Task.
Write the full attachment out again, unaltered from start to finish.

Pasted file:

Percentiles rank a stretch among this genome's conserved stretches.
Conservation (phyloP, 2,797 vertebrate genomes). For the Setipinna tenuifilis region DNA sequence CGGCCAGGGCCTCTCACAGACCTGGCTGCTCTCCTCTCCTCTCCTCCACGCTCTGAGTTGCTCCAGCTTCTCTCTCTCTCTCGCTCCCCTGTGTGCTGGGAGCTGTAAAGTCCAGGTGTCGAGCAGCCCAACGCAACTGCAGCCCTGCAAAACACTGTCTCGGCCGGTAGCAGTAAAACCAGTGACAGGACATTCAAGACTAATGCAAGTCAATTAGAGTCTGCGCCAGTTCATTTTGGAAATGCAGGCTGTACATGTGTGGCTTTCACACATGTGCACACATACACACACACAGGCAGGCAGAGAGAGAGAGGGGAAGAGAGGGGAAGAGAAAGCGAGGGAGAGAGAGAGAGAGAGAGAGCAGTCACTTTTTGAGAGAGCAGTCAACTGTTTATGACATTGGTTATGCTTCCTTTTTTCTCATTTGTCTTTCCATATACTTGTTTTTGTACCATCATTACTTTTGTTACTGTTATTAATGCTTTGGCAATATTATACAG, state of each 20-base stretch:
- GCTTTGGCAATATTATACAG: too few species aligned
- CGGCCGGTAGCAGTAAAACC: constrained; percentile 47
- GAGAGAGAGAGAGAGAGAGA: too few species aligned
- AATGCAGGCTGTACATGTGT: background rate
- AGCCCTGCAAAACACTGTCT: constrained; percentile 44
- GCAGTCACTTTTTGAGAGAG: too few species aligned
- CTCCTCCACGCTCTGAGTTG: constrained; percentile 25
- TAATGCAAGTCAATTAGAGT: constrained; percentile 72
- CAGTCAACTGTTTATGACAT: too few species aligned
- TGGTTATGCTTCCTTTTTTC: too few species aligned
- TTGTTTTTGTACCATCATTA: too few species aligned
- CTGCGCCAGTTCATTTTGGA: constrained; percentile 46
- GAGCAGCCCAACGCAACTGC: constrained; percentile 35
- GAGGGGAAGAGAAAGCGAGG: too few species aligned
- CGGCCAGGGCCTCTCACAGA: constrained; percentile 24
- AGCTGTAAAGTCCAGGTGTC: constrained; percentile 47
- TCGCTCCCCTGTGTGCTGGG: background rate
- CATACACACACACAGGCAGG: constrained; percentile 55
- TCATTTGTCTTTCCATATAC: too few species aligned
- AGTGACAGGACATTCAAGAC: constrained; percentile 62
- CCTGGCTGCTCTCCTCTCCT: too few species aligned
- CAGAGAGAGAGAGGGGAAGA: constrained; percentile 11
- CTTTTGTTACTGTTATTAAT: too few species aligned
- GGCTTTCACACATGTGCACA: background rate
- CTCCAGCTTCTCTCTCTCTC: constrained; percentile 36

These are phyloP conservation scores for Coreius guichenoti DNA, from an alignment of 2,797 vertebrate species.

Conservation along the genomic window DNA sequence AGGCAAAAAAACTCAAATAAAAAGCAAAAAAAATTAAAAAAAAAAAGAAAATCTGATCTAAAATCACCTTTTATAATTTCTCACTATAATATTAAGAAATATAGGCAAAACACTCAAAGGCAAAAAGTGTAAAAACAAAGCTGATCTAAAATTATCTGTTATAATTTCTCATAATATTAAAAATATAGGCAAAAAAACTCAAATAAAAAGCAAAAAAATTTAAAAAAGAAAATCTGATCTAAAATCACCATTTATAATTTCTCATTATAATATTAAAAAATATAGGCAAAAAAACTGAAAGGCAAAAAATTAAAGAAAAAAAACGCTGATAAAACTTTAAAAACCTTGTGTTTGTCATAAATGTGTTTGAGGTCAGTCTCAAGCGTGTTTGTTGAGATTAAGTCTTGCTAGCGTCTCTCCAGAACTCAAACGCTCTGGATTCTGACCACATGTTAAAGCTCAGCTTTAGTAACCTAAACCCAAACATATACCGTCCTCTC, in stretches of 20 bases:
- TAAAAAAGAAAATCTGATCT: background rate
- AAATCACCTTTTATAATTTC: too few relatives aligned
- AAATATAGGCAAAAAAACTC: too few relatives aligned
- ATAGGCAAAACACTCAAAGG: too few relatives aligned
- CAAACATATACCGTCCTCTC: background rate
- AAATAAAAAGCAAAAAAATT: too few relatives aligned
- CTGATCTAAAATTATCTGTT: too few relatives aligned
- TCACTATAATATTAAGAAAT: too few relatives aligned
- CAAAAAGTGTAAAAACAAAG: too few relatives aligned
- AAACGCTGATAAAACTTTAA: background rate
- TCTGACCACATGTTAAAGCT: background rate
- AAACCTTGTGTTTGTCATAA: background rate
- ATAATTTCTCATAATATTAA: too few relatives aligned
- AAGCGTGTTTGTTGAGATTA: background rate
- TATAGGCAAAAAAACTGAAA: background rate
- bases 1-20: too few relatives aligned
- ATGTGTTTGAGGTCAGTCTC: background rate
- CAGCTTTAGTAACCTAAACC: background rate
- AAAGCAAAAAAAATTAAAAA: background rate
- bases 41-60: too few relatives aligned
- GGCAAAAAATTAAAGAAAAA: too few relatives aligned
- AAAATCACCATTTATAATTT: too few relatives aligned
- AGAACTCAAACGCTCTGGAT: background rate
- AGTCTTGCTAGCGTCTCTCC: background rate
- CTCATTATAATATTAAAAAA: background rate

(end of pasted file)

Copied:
Percentiles rank a stretch among this genome's conserved stretches.
Conservation (phyloP, 2,797 vertebrate genomes). For the Setipinna tenuifilis region DNA sequence CGGCCAGGGCCTCTCACAGACCTGGCTGCTCTCCTCTCCTCTCCTCCACGCTCTGAGTTGCTCCAGCTTCTCTCTCTCTCTCGCTCCCCTGTGTGCTGGGAGCTGTAAAGTCCAGGTGTCGAGCAGCCCAACGCAACTGCAGCCCTGCAAAACACTGTCTCGGCCGGTAGCAGTAAAACCAGTGACAGGACATTCAAGACTAATGCAAGTCAATTAGAGTCTGCGCCAGTTCATTTTGGAAATGCAGGCTGTACATGTGTGGCTTTCACACATGTGCACACATACACACACACAGGCAGGCAGAGAGAGAGAGGGGAAGAGAGGGGAAGAGAAAGCGAGGGAGAGAGAGAGAGAGAGAGAGCAGTCACTTTTTGAGAGAGCAGTCAACTGTTTATGACATTGGTTATGCTTCCTTTTTTCTCATTTGTCTTTCCATATACTTGTTTTTGTACCATCATTACTTTTGTTACTGTTATTAATGCTTTGGCAATATTATACAG, state of each 20-base stretch:
- GCTTTGGCAATATTATACAG: too few species aligned
- CGGCCGGTAGCAGTAAAACC: constrained; percentile 47
- GAGAGAGAGAGAGAGAGAGA: too few species aligned
- AATGCAGGCTGTACATGTGT: background rate
- AGCCCTGCAAAACACTGTCT: constrained; percentile 44
- GCAGTCACTTTTTGAGAGAG: too few species aligned
- CTCCTCCACGCTCTGAGTTG: constrained; percentile 25
- TAATGCAAGTCAATTAGAGT: constrained; percentile 72
- CAGTCAACTGTTTATGACAT: too few species aligned
- TGGTTATGCTTCCTTTTTTC: too few species aligned
- TTGTTTTTGTACCATCATTA: too few species aligned
- CTGCGCCAGTTCATTTTGGA: constrained; percentile 46
- GAGCAGCCCAACGCAACTGC: constrained; percentile 35
- GAGGGGAAGAGAAAGCGAGG: too few species aligned
- CGGCCAGGGCCTCTCACAGA: constrained; percentile 24
- AGCTGTAAAGTCCAGGTGTC: constrained; percentile 47
- TCGCTCCCCTGTGTGCTGGG: background rate
- CATACACACACACAGGCAGG: constrained; percentile 55
- TCATTTGTCTTTCCATATAC: too few species aligned
- AGTGACAGGACATTCAAGAC: constrained; percentile 62
- CCTGGCTGCTCTCCTCTCCT: too few species aligned
- CAGAGAGAGAGAGGGGAAGA: constrained; percentile 11
- CTTTTGTTACTGTTATTAAT: too few species aligned
- GGCTTTCACACATGTGCACA: background rate
- CTCCAGCTTCTCTCTCTCTC: constrained; percentile 36

These are phyloP conservation scores for Coreius guichenoti DNA, from an alignment of 2,797 vertebrate species.

Conservation along the genomic window DNA sequence AGGCAAAAAAACTCAAATAAAAAGCAAAAAAAATTAAAAAAAAAAAGAAAATCTGATCTAAAATCACCTTTTATAATTTCTCACTATAATATTAAGAAATATAGGCAAAACACTCAAAGGCAAAAAGTGTAAAAACAAAGCTGATCTAAAATTATCTGTTATAATTTCTCATAATATTAAAAATATAGGCAAAAAAACTCAAATAAAAAGCAAAAAAATTTAAAAAAGAAAATCTGATCTAAAATCACCATTTATAATTTCTCATTATAATATTAAAAAATATAGGCAAAAAAACTGAAAGGCAAAAAATTAAAGAAAAAAAACGCTGATAAAACTTTAAAAACCTTGTGTTTGTCATAAATGTGTTTGAGGTCAGTCTCAAGCGTGTTTGTTGAGATTAAGTCTTGCTAGCGTCTCTCCAGAACTCAAACGCTCTGGATTCTGACCACATGTTAAAGCTCAGCTTTAGTAACCTAAACCCAAACATATACCGTCCTCTC, in stretches of 20 bases:
- TAAAAAAGAAAATCTGATCT: background rate
- AAATCACCTTTTATAATTTC: too few relatives aligned
- AAATATAGGCAAAAAAACTC: too few relatives aligned
- ATAGGCAAAACACTCAAAGG: too few relatives aligned
- CAAACATATACCGTCCTCTC: background rate
- AAATAAAAAGCAAAAAAATT: too few relatives aligned
- CTGATCTAAAATTATCTGTT: too few relatives aligned
- TCACTATAATATTAAGAAAT: too few relatives aligned
- CAAAAAGTGTAAAAACAAAG: too few relatives aligned
- AAACGCTGATAAAACTTTAA: background rate
- TCTGACCACATGTTAAAGCT: background rate
- AAACCTTGTGTTTGTCATAA: background rate
- ATAATTTCTCATAATATTAA: too few relatives aligned
- AAGCGTGTTTGTTGAGATTA: background rate
- TATAGGCAAAAAAACTGAAA: background rate
- bases 1-20: too few relatives aligned
- ATGTGTTTGAGGTCAGTCTC: background rate
- CAGCTTTAGTAACCTAAACC: background rate
- AAAGCAAAAAAAATTAAAAA: background rate
- bases 41-60: too few relatives aligned
- GGCAAAAAATTAAAGAAAAA: too few relatives aligned
- AAAATCACCATTTATAATTT: too few relatives aligned
- AGAACTCAAACGCTCTGGAT: background rate
- AGTCTTGCTAGCGTCTCTCC: background rate
- CTCATTATAATATTAAAAAA: background rate